Seeking support from friends, family or other people that you trust can help you to cope better after a traumatic event. As well as offering emotional support, they might be able to help you with practical tasks, or just spend time with you doing ‘normal’ things.

Avoid Spending Lots of Time Alone

Being around other people has been shown to increase well being after a traumatic event. While this might not be possible, if you live alone you might want to see if you can move in with family or a close friend after a traumatic event. If this isn’t possible, try to spend more time with people close to you, or stay in contact with them over the phone or through video calls.

Stick to Your Routine

Try to keep to the routine you had before the traumatic event as much as you can, even if that feels difficult. After the event you might find that your eating and exercise habits change, and that you find it hard to sleep. Try to eat and exercise regularly and get enough sleep. Routine and structure help children feel a sense of safety and security as well.

Be Aware of Yourself

After a traumatic event, people are more likely to have accidents. Be careful around the home and when you are driving. Try not to use alcohol or illegal drugs as a way to cope. While they can make you feel better in the short term, they won’t help your recovery in the long term.

Avoid Consuming too Much Media about the Event

After experiencing a traumatic event, especially a high profile event, it can be tempting to watch or read about it on social media or in the news. However, it is best to avoid watching, listening to or reading lots of media related to the event, especially if when you do so it causes you distress. Monitor your children’s TV time and talk to them honestly and age-appropriately about the situation and the things that are being done to help the survivors.

Find Ways to Contribute

Consider what ways you and your family can actively respond and participate in making a difference to the recovery and rebuilding efforts. Despair and depression diminish our ability to feel hope or help ourselves or others; action is the antidote. Make a financial contribution to an organization that you know and trust is helping; donate your time and energy to something that supports the relief efforts. Encouraging children to do something positive relieves anxiety and teaches them productive coping skills. Studies are now showing good wishes, meditation, and prayer can impact the well-being of others so our active and intentional efforts in sending hope and encouragement are also important supports, for ourselves and the direct victims of the destruction.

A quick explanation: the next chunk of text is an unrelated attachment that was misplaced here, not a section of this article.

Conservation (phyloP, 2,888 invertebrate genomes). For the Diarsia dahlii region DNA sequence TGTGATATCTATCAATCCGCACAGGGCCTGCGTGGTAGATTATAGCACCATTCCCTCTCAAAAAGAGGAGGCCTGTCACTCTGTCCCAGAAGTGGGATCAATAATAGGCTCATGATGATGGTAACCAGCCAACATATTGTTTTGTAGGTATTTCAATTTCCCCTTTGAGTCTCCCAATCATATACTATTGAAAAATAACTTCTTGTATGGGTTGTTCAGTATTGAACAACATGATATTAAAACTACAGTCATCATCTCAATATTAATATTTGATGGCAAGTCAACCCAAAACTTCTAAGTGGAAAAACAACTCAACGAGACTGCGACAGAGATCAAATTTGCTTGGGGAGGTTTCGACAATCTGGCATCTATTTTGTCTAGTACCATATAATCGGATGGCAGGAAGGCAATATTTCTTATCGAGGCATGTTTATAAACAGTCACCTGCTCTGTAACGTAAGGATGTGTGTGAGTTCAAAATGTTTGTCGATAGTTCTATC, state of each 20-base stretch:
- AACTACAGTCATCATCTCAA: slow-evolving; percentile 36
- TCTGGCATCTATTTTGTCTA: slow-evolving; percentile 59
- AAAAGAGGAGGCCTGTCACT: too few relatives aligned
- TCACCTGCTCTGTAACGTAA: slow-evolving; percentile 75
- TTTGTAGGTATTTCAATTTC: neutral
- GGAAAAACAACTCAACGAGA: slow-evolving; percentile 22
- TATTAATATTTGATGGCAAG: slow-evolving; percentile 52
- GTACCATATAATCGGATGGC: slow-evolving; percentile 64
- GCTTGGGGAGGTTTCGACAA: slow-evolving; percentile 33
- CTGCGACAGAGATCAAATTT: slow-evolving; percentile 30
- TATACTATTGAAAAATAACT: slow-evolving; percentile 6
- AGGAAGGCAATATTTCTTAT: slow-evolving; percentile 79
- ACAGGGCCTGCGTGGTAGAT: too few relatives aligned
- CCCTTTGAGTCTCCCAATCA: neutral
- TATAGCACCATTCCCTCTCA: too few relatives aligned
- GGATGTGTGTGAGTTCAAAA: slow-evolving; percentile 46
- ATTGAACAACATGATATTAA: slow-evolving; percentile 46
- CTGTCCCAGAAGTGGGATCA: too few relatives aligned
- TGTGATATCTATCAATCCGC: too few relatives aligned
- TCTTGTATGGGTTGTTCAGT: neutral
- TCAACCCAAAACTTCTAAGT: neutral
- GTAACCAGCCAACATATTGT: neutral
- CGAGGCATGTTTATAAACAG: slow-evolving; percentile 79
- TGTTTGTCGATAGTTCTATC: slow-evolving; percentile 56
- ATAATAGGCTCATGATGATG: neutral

A key to living with tragedy is balance, allowing the times of sadness to come, and appreciating the moments when we can laugh. There is only one gift that comes out of all major catastrophes and that is the opportunity to remember how unpredictable life is and to use that knowledge to live with more gratitude and consciousness every day.

Please remember that Halcyon at Colorado Visiting Nurse Association Grief Support services are available to you and the larger community as you may be navigating your personal losses through this most recent event.


Colorado VNA Grief Support: 720-325-2987 | |

Boulder Office of Emergency Management Web pages: the most current status updates including information on road closures, emergency response, and evacuations.